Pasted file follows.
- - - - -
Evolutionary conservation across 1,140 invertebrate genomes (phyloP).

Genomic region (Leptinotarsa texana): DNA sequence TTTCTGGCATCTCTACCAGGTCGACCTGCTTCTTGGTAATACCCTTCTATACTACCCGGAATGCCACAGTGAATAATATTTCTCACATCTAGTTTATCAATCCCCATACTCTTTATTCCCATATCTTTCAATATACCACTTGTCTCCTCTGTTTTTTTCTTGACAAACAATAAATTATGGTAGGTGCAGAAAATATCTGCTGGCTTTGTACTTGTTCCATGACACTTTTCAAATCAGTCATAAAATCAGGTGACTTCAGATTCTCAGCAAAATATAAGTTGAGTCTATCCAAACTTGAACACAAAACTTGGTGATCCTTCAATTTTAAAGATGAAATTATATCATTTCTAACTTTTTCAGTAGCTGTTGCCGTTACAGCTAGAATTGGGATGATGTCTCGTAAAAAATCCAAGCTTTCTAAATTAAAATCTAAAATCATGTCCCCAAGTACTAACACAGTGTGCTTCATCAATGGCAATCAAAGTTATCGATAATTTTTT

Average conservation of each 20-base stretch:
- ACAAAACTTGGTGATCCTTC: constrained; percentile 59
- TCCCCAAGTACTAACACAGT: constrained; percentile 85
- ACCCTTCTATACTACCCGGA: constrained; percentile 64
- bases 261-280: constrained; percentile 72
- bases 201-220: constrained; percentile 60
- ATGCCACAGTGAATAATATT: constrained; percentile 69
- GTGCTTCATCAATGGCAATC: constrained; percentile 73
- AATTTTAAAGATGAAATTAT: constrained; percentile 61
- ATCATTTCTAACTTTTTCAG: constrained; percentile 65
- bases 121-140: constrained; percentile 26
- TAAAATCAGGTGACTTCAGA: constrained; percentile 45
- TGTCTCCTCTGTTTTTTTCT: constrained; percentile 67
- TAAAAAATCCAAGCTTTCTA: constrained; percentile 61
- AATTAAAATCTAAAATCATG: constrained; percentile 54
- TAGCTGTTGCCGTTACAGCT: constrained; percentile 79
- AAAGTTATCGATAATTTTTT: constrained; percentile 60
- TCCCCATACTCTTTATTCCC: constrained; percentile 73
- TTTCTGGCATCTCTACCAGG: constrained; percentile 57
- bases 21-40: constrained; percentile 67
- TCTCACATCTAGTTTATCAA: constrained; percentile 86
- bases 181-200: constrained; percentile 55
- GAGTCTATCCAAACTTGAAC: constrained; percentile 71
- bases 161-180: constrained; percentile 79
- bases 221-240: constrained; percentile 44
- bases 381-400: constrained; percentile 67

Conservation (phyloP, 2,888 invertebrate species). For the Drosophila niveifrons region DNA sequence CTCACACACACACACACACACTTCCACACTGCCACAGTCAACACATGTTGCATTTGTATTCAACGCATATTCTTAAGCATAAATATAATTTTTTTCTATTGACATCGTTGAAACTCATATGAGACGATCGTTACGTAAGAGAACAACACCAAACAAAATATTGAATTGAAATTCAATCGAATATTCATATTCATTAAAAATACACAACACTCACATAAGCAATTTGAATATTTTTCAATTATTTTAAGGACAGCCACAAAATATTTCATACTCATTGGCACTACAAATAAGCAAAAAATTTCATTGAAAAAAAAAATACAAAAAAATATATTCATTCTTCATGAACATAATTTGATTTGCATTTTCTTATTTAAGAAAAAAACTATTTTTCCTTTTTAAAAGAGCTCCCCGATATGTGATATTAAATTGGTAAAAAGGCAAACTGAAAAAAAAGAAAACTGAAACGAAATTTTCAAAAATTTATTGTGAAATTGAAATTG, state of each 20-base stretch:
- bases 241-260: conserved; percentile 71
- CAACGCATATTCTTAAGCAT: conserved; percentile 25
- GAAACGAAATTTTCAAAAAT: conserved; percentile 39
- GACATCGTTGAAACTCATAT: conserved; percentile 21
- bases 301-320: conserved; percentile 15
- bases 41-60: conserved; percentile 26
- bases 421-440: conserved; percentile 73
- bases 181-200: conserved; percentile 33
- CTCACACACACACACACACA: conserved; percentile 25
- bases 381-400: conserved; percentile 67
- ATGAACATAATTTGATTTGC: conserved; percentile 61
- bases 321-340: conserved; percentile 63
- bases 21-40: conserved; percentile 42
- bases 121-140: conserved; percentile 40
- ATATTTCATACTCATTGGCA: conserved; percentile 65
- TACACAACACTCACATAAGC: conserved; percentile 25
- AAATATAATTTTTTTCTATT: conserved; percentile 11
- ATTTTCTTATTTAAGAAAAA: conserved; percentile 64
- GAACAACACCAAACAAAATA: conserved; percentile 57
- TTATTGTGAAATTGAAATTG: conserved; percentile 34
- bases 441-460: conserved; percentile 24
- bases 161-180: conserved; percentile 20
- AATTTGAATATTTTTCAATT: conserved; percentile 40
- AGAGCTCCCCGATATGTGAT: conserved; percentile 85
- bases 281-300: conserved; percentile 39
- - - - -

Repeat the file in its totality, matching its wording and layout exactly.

Evolutionary conservation across 1,140 invertebrate genomes (phyloP).

Genomic region (Leptinotarsa texana): DNA sequence TTTCTGGCATCTCTACCAGGTCGACCTGCTTCTTGGTAATACCCTTCTATACTACCCGGAATGCCACAGTGAATAATATTTCTCACATCTAGTTTATCAATCCCCATACTCTTTATTCCCATATCTTTCAATATACCACTTGTCTCCTCTGTTTTTTTCTTGACAAACAATAAATTATGGTAGGTGCAGAAAATATCTGCTGGCTTTGTACTTGTTCCATGACACTTTTCAAATCAGTCATAAAATCAGGTGACTTCAGATTCTCAGCAAAATATAAGTTGAGTCTATCCAAACTTGAACACAAAACTTGGTGATCCTTCAATTTTAAAGATGAAATTATATCATTTCTAACTTTTTCAGTAGCTGTTGCCGTTACAGCTAGAATTGGGATGATGTCTCGTAAAAAATCCAAGCTTTCTAAATTAAAATCTAAAATCATGTCCCCAAGTACTAACACAGTGTGCTTCATCAATGGCAATCAAAGTTATCGATAATTTTTT

Average conservation of each 20-base stretch:
- ACAAAACTTGGTGATCCTTC: constrained; percentile 59
- TCCCCAAGTACTAACACAGT: constrained; percentile 85
- ACCCTTCTATACTACCCGGA: constrained; percentile 64
- bases 261-280: constrained; percentile 72
- bases 201-220: constrained; percentile 60
- ATGCCACAGTGAATAATATT: constrained; percentile 69
- GTGCTTCATCAATGGCAATC: constrained; percentile 73
- AATTTTAAAGATGAAATTAT: constrained; percentile 61
- ATCATTTCTAACTTTTTCAG: constrained; percentile 65
- bases 121-140: constrained; percentile 26
- TAAAATCAGGTGACTTCAGA: constrained; percentile 45
- TGTCTCCTCTGTTTTTTTCT: constrained; percentile 67
- TAAAAAATCCAAGCTTTCTA: constrained; percentile 61
- AATTAAAATCTAAAATCATG: constrained; percentile 54
- TAGCTGTTGCCGTTACAGCT: constrained; percentile 79
- AAAGTTATCGATAATTTTTT: constrained; percentile 60
- TCCCCATACTCTTTATTCCC: constrained; percentile 73
- TTTCTGGCATCTCTACCAGG: constrained; percentile 57
- bases 21-40: constrained; percentile 67
- TCTCACATCTAGTTTATCAA: constrained; percentile 86
- bases 181-200: constrained; percentile 55
- GAGTCTATCCAAACTTGAAC: constrained; percentile 71
- bases 161-180: constrained; percentile 79
- bases 221-240: constrained; percentile 44
- bases 381-400: constrained; percentile 67

Conservation (phyloP, 2,888 invertebrate species). For the Drosophila niveifrons region DNA sequence CTCACACACACACACACACACTTCCACACTGCCACAGTCAACACATGTTGCATTTGTATTCAACGCATATTCTTAAGCATAAATATAATTTTTTTCTATTGACATCGTTGAAACTCATATGAGACGATCGTTACGTAAGAGAACAACACCAAACAAAATATTGAATTGAAATTCAATCGAATATTCATATTCATTAAAAATACACAACACTCACATAAGCAATTTGAATATTTTTCAATTATTTTAAGGACAGCCACAAAATATTTCATACTCATTGGCACTACAAATAAGCAAAAAATTTCATTGAAAAAAAAAATACAAAAAAATATATTCATTCTTCATGAACATAATTTGATTTGCATTTTCTTATTTAAGAAAAAAACTATTTTTCCTTTTTAAAAGAGCTCCCCGATATGTGATATTAAATTGGTAAAAAGGCAAACTGAAAAAAAAGAAAACTGAAACGAAATTTTCAAAAATTTATTGTGAAATTGAAATTG, state of each 20-base stretch:
- bases 241-260: conserved; percentile 71
- CAACGCATATTCTTAAGCAT: conserved; percentile 25
- GAAACGAAATTTTCAAAAAT: conserved; percentile 39
- GACATCGTTGAAACTCATAT: conserved; percentile 21
- bases 301-320: conserved; percentile 15
- bases 41-60: conserved; percentile 26
- bases 421-440: conserved; percentile 73
- bases 181-200: conserved; percentile 33
- CTCACACACACACACACACA: conserved; percentile 25
- bases 381-400: conserved; percentile 67
- ATGAACATAATTTGATTTGC: conserved; percentile 61
- bases 321-340: conserved; percentile 63
- bases 21-40: conserved; percentile 42
- bases 121-140: conserved; percentile 40
- ATATTTCATACTCATTGGCA: conserved; percentile 65
- TACACAACACTCACATAAGC: conserved; percentile 25
- AAATATAATTTTTTTCTATT: conserved; percentile 11
- ATTTTCTTATTTAAGAAAAA: conserved; percentile 64
- GAACAACACCAAACAAAATA: conserved; percentile 57
- TTATTGTGAAATTGAAATTG: conserved; percentile 34
- bases 441-460: conserved; percentile 24
- bases 161-180: conserved; percentile 20
- AATTTGAATATTTTTCAATT: conserved; percentile 40
- AGAGCTCCCCGATATGTGAT: conserved; percentile 85
- bases 281-300: conserved; percentile 39